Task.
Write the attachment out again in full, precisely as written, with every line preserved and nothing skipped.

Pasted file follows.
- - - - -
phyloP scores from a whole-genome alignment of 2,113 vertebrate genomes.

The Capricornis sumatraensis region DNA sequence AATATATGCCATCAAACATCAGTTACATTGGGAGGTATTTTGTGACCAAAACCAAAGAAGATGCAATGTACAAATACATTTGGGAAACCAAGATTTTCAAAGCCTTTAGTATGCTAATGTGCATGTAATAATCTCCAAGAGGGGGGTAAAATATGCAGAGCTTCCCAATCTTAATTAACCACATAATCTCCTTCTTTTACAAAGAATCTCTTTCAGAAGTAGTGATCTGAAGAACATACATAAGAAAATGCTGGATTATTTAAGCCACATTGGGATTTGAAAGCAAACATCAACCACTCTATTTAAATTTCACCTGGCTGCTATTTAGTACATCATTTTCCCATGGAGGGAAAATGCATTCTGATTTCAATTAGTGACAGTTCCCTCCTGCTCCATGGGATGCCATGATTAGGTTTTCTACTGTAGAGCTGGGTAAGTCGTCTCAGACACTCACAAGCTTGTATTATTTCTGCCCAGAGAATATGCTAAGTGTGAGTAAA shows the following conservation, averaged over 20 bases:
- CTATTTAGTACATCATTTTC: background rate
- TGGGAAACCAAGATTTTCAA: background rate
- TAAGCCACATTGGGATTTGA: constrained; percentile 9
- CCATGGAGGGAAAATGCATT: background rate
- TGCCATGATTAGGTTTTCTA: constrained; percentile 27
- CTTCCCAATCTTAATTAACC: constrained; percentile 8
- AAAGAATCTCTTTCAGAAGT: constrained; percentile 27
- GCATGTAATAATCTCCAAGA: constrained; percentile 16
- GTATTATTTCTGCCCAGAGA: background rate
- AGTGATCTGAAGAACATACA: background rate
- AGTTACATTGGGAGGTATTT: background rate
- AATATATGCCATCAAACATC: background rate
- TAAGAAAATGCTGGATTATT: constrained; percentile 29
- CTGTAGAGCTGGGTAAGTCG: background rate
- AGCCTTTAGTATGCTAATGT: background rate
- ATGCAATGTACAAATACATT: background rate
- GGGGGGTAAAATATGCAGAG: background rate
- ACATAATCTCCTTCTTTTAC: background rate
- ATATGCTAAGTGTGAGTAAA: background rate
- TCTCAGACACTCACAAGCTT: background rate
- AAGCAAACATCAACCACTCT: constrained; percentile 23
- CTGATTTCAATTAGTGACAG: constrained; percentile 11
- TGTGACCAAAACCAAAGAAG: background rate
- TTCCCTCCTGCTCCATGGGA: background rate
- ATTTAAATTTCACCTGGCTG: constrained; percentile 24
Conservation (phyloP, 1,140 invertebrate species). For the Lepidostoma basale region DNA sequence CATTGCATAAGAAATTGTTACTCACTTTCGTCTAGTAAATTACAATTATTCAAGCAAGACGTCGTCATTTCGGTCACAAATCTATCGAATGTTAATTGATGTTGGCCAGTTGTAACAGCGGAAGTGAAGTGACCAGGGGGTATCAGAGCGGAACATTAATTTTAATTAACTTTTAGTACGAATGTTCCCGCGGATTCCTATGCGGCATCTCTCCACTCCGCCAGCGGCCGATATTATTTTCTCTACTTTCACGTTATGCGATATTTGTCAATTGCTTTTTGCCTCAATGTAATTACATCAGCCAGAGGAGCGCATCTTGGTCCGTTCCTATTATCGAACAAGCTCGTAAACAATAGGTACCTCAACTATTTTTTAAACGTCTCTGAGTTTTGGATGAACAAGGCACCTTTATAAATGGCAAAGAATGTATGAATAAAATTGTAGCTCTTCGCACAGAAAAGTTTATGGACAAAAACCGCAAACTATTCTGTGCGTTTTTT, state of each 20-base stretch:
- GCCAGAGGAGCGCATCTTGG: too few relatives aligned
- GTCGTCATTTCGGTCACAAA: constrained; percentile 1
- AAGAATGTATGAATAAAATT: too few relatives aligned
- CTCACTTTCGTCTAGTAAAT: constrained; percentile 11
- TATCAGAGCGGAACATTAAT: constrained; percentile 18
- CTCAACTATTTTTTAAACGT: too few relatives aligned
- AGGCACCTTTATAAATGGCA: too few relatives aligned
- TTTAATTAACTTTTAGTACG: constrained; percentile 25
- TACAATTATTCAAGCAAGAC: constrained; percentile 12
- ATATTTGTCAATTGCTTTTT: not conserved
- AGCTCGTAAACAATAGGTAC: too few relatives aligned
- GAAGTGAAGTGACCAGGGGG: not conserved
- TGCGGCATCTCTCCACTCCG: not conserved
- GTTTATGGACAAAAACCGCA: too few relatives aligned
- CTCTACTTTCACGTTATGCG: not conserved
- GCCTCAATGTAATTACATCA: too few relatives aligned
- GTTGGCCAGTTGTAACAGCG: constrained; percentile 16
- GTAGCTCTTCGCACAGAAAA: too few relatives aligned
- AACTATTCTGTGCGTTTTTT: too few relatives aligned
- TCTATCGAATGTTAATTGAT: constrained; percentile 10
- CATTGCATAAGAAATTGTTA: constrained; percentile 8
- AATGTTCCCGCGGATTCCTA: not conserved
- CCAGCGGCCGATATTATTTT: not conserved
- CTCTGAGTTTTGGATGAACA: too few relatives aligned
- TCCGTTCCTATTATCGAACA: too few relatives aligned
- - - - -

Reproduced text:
phyloP scores from a whole-genome alignment of 2,113 vertebrate genomes.

The Capricornis sumatraensis region DNA sequence AATATATGCCATCAAACATCAGTTACATTGGGAGGTATTTTGTGACCAAAACCAAAGAAGATGCAATGTACAAATACATTTGGGAAACCAAGATTTTCAAAGCCTTTAGTATGCTAATGTGCATGTAATAATCTCCAAGAGGGGGGTAAAATATGCAGAGCTTCCCAATCTTAATTAACCACATAATCTCCTTCTTTTACAAAGAATCTCTTTCAGAAGTAGTGATCTGAAGAACATACATAAGAAAATGCTGGATTATTTAAGCCACATTGGGATTTGAAAGCAAACATCAACCACTCTATTTAAATTTCACCTGGCTGCTATTTAGTACATCATTTTCCCATGGAGGGAAAATGCATTCTGATTTCAATTAGTGACAGTTCCCTCCTGCTCCATGGGATGCCATGATTAGGTTTTCTACTGTAGAGCTGGGTAAGTCGTCTCAGACACTCACAAGCTTGTATTATTTCTGCCCAGAGAATATGCTAAGTGTGAGTAAA shows the following conservation, averaged over 20 bases:
- CTATTTAGTACATCATTTTC: background rate
- TGGGAAACCAAGATTTTCAA: background rate
- TAAGCCACATTGGGATTTGA: constrained; percentile 9
- CCATGGAGGGAAAATGCATT: background rate
- TGCCATGATTAGGTTTTCTA: constrained; percentile 27
- CTTCCCAATCTTAATTAACC: constrained; percentile 8
- AAAGAATCTCTTTCAGAAGT: constrained; percentile 27
- GCATGTAATAATCTCCAAGA: constrained; percentile 16
- GTATTATTTCTGCCCAGAGA: background rate
- AGTGATCTGAAGAACATACA: background rate
- AGTTACATTGGGAGGTATTT: background rate
- AATATATGCCATCAAACATC: background rate
- TAAGAAAATGCTGGATTATT: constrained; percentile 29
- CTGTAGAGCTGGGTAAGTCG: background rate
- AGCCTTTAGTATGCTAATGT: background rate
- ATGCAATGTACAAATACATT: background rate
- GGGGGGTAAAATATGCAGAG: background rate
- ACATAATCTCCTTCTTTTAC: background rate
- ATATGCTAAGTGTGAGTAAA: background rate
- TCTCAGACACTCACAAGCTT: background rate
- AAGCAAACATCAACCACTCT: constrained; percentile 23
- CTGATTTCAATTAGTGACAG: constrained; percentile 11
- TGTGACCAAAACCAAAGAAG: background rate
- TTCCCTCCTGCTCCATGGGA: background rate
- ATTTAAATTTCACCTGGCTG: constrained; percentile 24
Conservation (phyloP, 1,140 invertebrate species). For the Lepidostoma basale region DNA sequence CATTGCATAAGAAATTGTTACTCACTTTCGTCTAGTAAATTACAATTATTCAAGCAAGACGTCGTCATTTCGGTCACAAATCTATCGAATGTTAATTGATGTTGGCCAGTTGTAACAGCGGAAGTGAAGTGACCAGGGGGTATCAGAGCGGAACATTAATTTTAATTAACTTTTAGTACGAATGTTCCCGCGGATTCCTATGCGGCATCTCTCCACTCCGCCAGCGGCCGATATTATTTTCTCTACTTTCACGTTATGCGATATTTGTCAATTGCTTTTTGCCTCAATGTAATTACATCAGCCAGAGGAGCGCATCTTGGTCCGTTCCTATTATCGAACAAGCTCGTAAACAATAGGTACCTCAACTATTTTTTAAACGTCTCTGAGTTTTGGATGAACAAGGCACCTTTATAAATGGCAAAGAATGTATGAATAAAATTGTAGCTCTTCGCACAGAAAAGTTTATGGACAAAAACCGCAAACTATTCTGTGCGTTTTTT, state of each 20-base stretch:
- GCCAGAGGAGCGCATCTTGG: too few relatives aligned
- GTCGTCATTTCGGTCACAAA: constrained; percentile 1
- AAGAATGTATGAATAAAATT: too few relatives aligned
- CTCACTTTCGTCTAGTAAAT: constrained; percentile 11
- TATCAGAGCGGAACATTAAT: constrained; percentile 18
- CTCAACTATTTTTTAAACGT: too few relatives aligned
- AGGCACCTTTATAAATGGCA: too few relatives aligned
- TTTAATTAACTTTTAGTACG: constrained; percentile 25
- TACAATTATTCAAGCAAGAC: constrained; percentile 12
- ATATTTGTCAATTGCTTTTT: not conserved
- AGCTCGTAAACAATAGGTAC: too few relatives aligned
- GAAGTGAAGTGACCAGGGGG: not conserved
- TGCGGCATCTCTCCACTCCG: not conserved
- GTTTATGGACAAAAACCGCA: too few relatives aligned
- CTCTACTTTCACGTTATGCG: not conserved
- GCCTCAATGTAATTACATCA: too few relatives aligned
- GTTGGCCAGTTGTAACAGCG: constrained; percentile 16
- GTAGCTCTTCGCACAGAAAA: too few relatives aligned
- AACTATTCTGTGCGTTTTTT: too few relatives aligned
- TCTATCGAATGTTAATTGAT: constrained; percentile 10
- CATTGCATAAGAAATTGTTA: constrained; percentile 8
- AATGTTCCCGCGGATTCCTA: not conserved
- CCAGCGGCCGATATTATTTT: not conserved
- CTCTGAGTTTTGGATGAACA: too few relatives aligned
- TCCGTTCCTATTATCGAACA: too few relatives aligned